Drinking alcohol and cursing like sailors were surface level activities that many of us at UBC were testing the waters of. And certainly not everyone at UBC participated in or even condoned the exercising of these freedoms. But there were deeper theological and ecclesiological questions many of us were beginning to ask, and assumptions we were beginning to overturn. Many of these conversations began to spring up within our congregation as the amount of students attending Baylor’s George W. Truett Theological Seminary increased and found their way to our church. Three of these subjects of conversation from those times stand out, though there were certainly more.
Much debate has been waged in the history of Christianity over whether God has a master plan for all of existence, determining the outcomes of everything that ever happens, ever, or whether humans have total agency, or complete ability to effect outcomes of their lives. Many have concluded one or the other, but most people fall somewhere between these two extremes. Both sides, as well as the mediating positions, have ample support in the Bible and in Christian tradition. But the latter, the one that says humans can determine outcomes, seems to have a glitch in the system. Most people who hold to the “free will” tenet ALSO believe that God knows everything about the future AND that God has complete power to change outcomes. But if this is the case, if God knows what can happen and is capable of changing what will happen, then isn’t God, by virtue of his activity and inactivity, the ultimate decider?
Some theologians who believed that humans have free will have sought to answer this problem by asking the question, “What if, since the future has yet to occur, meaning it doesn’t exist yet, then God doesn’t actually ‘know’ the future because there is no future in existence yet for God to ‘know?’” This question, and resulting belief, has been referred to as Open Theism, (though many who hold to it would prefer another name.) Its main proponent in popular Christian literature is Greg Boyd, a pastor in Minnesota, and someone who Kyle and others at UBC held in high regard.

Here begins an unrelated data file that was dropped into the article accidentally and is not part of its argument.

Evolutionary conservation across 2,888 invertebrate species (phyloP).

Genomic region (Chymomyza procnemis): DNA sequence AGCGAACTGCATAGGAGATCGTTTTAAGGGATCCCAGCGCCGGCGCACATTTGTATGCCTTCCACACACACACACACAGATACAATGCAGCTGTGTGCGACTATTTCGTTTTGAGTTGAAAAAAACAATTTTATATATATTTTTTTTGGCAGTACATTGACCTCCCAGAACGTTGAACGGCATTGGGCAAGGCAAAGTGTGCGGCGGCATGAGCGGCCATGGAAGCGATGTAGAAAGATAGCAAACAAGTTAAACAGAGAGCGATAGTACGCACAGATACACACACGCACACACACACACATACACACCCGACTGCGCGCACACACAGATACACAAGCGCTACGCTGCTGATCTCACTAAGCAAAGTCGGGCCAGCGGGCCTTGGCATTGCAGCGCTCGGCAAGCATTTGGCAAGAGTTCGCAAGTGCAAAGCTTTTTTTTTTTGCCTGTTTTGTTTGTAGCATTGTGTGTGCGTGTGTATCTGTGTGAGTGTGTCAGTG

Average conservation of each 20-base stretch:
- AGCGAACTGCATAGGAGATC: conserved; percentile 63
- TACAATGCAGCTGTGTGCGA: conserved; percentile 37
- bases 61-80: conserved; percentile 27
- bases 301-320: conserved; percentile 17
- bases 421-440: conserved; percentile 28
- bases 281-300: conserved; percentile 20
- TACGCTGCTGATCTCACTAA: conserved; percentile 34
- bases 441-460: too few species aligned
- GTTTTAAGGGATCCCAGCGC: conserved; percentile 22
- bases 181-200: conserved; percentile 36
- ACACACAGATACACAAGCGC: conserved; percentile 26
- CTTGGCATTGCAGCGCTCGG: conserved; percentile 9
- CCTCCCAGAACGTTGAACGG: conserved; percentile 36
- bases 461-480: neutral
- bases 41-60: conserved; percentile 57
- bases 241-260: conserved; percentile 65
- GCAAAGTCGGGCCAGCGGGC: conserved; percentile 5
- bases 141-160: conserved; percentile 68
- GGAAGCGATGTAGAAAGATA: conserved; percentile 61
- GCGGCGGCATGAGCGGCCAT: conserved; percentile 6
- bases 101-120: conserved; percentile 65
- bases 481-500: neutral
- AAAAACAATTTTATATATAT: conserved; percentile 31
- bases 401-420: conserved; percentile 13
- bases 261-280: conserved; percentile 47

New Perspective on Gospel
Most of us who grew up in Protestant, evangelical churches, had a very clear and simple view of what the gospel of Jesus Christ is. In fact, we were trained to be able to communicate what the gospel is with an economy of words. “We are sinners, which makes it impossible to get to heaven. Jesus was the perfect sacrifice, who paid the price for our sins. If we confess that we are sinners, and ask Jesus into our hearts, then we can go to heaven when we die.” Belief in this statement was an untouchable bedrock of being a Christian.
But what if there is more to the gospel than this? And, an even more revolutionary question, what if this isn’t even the gospel at all, or such a small part of it that it is barely worth mentioning? Over the past few decades theologians have begun to re-ask these questions and speculate that we have misunderstood the gospel in such a profound way that we need to reevaluate EVERYTHING about what we believe.
The Role of Women in Church Life
For much of Christian history, preaching and church leadership positions were men’s clubs, prohibited to women. Scripture was used to justify this and it was just a fact of life, as real as the air we breathed. But what if the way we read Scripture with regards to gender roles was meant to progress alongside culture, in the same way that our ideas about dress and stoning adulterers has also progressed? Though the leadership of UBC was all male, there were a growing number of female seminary students passing through our doors who seemed (and were) just as capable and called toward the preaching ministry, (undiluted by the term “teaching,”) as their male counterparts.
It is unusual for a church to have large segments of its congregants be conversant in these theological issues, but such is the case in a Christian college town. What is even more unusual is for a church that has such a multiplicity of voices on such bedrock issues of faith, actually stay together. Begin asking these difficult questions and eventually someone is going to label you a heretic and leave– unless there is a glue, a binding agent that transcends all these issues, something to hold everyone together underneath a big tent of sorts, regardless of significant differences of belief.
Our binding agent was the band that shared the name of one of UBC’s founding pastors.